Nature Conservancy of Canada working hard to keep spiny softshell turtles from extinction

Best Brothers Group of Companies - Automatic doors specialist > Brome-Missisquoi > Nature Conservancy of Canada working hard to keep spiny softshell turtles from extinction

The Nature Conservancy of Canada says it got a big boost recently in its goal to save the spiny softshell turtle from extinction after a Quebec farming family agreed to sell part of its land to the NCC for a nominal sum.

The Gasser family owns farmland in the Pike River and Brome Missisquoi areas of the Montérégie. Part of the land bordered Pike River. The family decided to sell to the NCC to help protect the species.

“It’s cool, right? It’s something unique. It’s fun, it’s a way we can help the environment, a way we can help Mother Nature,” said David Gasser of Fermes Gasser. “It was pretty much symbolic. We did not sell it for what it was worth.”


Click to play video: 'Île-Bizard residents fight to protect turtles'







Île-Bizard residents fight to protect turtles


Île-Bizard residents fight to protect turtles – Jul 15, 2019

The NCC’s Joel Bonin thanked the family for its support “on behalf of all turtles in Quebec.”

Story continues below advertisement

You can only find spiny softshell turtles on a small stretch of Pike River, south of Montreal, and in the Brome Missisquoi Bay in Quebec.

The spiny softshell turtles rarely travel far from water. In Canada, they’re only found in Quebec and parts of Ontario. The biggest threat to their existence is loss of habitat, and development along shorelines. The NCC says protecting where they live is critical to their survival.

“We also convey to the people who are using the lake to behave properly in front of the species, in addition to protecting their habitats,” said Bonin. “They even designed a nautical map for the users of the lake in order to avoid areas where the turtles will be found in shallow water and will be vulnerable to incidents with propellers with boats.”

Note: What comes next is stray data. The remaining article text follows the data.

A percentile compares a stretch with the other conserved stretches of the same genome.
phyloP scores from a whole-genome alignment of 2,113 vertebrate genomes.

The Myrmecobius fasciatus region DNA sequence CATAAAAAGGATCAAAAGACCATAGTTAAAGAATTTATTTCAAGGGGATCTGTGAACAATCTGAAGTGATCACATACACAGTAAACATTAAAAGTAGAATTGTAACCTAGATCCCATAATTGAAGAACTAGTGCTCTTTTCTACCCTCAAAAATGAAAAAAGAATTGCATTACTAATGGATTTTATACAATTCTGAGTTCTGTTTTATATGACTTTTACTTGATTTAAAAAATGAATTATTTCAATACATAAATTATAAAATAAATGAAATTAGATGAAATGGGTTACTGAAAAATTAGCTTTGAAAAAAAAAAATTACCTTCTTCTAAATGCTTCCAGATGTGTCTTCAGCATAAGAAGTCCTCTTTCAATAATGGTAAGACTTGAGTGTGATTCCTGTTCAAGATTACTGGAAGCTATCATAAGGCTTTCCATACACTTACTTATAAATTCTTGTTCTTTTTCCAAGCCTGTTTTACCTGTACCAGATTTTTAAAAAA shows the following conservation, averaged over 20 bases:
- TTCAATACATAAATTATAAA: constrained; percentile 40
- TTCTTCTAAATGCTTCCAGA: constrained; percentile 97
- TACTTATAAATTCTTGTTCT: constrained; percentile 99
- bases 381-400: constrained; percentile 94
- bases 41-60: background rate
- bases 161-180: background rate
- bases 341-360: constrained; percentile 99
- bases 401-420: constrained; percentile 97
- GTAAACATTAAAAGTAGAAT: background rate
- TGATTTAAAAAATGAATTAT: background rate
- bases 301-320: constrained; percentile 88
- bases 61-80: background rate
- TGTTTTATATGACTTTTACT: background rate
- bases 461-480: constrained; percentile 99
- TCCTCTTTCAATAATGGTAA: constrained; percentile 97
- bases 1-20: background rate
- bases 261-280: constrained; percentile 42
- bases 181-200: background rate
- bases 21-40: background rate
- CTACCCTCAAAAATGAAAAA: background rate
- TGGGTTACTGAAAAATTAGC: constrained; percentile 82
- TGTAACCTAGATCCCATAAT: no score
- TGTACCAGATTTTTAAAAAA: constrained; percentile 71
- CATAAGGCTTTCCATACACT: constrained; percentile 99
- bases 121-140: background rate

Read more:
Drone captures incredible footage of ‘largest green turtle gathering ever seen’

The Granby zoo has a reintroduction program, keeping turtle eggs over the winter and releasing them in the spring. Since 2010 it’s released 1600 turtles.

The Gasser family says they’re happy to help, and that while they work their land, they also respect it.

“If you treat your environment right around you it will reward you, that is the way we think. If you take care of it, it will take care of you,” Gasser said.

Story continues below advertisement

Gasser hopes his small act of kindness means his children will keep seeing the turtles on the river for years to come.




© 2021 Global News, a division of Corus Entertainment Inc.

© 2021, Best Brothers Group. All rights reserved.

This website uses cookies and asks your personal data to enhance your browsing experience.